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USP 797

Published: January 30th, 2019

Revised: January 30th, 2019

What is USP 797?

USP Chapter 797, Pharmaceutical Compounding: Sterile Preparations, outlines the standards for compounding sterile drug preparations in all pharmacy settings including those in, hospitals, retail settings, and long-term care facilities as well as other environments such as chemotherapy units, hospital nursing stations, and operating rooms. This standard is specifically designed to prevent patient harm from microbial contamination (non-sterility) and excessive bacterial endotoxins originating from the compounding facility. Therefore, the greatest level of control over manufacturing must be proven.

To whom do USP 797 standards apply?

USP 797 applies to everyone involved in sterile compounding such as the pharmacists, nurses, physicians and pharmacy technicians. Individuals involved in compounding sterile preparations must demonstrate competency in:

  • Antiseptic hand washing and disinfection of nonsterile compounding surfaces
  • Use of appropriate protective garb, such as gloves, gowns and masks
  • Proper aseptic handling of products, sterilization of high risk compounding sterile products

How to comply with USP 797 Standards and Requirements

To comply with USP 797, pharmacies need policies and procedures that cover specific situations that arise during compounding. Areas that should be addressed in policy include verification of accuracy and sterilization and environmental quality and control. These conditions can be met by undergoing routine media fill and glove tip testing.

Media Fill Challenge Testing

This method is used to evaluate the quality of the aseptic skill of the compounding personnel using sterile fluid bacterial culture media-fill verification. The media filled containers (either TSB filled glass vials or TSB filled IV bags to simulate the appropriate compounding procedures used in your facility) are incubated for a minimum of 14 days at specific incubation temperature ranges. Following incubation, samples are assessed for visible turbidity (bacterial growth). Failure is indicated by visible turbidity in the medium on or before 14 days.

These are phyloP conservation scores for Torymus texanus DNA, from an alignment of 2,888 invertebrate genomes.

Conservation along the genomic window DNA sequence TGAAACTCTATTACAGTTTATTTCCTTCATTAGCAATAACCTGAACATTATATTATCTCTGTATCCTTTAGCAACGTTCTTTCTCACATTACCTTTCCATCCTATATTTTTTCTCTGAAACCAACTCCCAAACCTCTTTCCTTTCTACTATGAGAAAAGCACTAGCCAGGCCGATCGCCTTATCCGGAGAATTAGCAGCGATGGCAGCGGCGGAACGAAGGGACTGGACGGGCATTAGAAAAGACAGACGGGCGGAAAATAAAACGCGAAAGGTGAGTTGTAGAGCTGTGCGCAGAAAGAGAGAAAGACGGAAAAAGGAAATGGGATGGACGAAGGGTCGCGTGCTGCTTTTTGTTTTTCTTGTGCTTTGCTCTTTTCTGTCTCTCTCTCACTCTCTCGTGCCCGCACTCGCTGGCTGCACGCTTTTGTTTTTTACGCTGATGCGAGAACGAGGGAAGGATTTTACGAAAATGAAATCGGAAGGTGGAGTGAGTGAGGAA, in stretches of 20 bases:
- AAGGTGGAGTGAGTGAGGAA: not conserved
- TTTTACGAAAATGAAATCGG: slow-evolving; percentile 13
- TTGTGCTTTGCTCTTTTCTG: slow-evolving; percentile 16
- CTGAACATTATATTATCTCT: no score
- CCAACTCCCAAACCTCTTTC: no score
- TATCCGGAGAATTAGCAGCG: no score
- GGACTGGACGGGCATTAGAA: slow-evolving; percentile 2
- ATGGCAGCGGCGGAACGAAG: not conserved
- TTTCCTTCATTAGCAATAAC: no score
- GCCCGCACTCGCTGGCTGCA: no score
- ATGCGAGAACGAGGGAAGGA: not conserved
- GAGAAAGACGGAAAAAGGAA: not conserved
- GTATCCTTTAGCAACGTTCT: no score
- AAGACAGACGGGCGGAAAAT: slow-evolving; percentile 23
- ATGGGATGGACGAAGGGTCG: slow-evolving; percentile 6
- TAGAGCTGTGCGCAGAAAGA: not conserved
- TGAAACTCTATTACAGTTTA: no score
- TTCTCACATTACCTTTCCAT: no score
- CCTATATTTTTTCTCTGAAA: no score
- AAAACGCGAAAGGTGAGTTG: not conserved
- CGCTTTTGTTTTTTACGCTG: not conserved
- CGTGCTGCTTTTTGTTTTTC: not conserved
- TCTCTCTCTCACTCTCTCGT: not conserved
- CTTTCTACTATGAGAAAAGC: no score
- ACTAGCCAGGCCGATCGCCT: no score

Glove Tip Testing

The careful cleansing of hands and correct donning of PPE (personal protective equipment) by compounding personnel constitute the first major step in preventing microbial contamination in compounding sterile preparations. Cells are normally shed from the human body and those skin particles are laden with microorganisms thus posing an increased risk of microbial contamination. This method is used to assess the ability of the compounding personnel in proper hand hygiene and gowning techniques. After completing proper gowning procedures, fingertip and thumb samples (from both their left and right hand) are lightly pressed into TSA plates (separate plates for each hand). These plates are then incubated at 30-35 degrees C for a period of 48 to 72 hours. Following incubation, analysis includes enumeration of bacterial colony forming units (CFU). Failure is indicated by the presence of 1 CFU.

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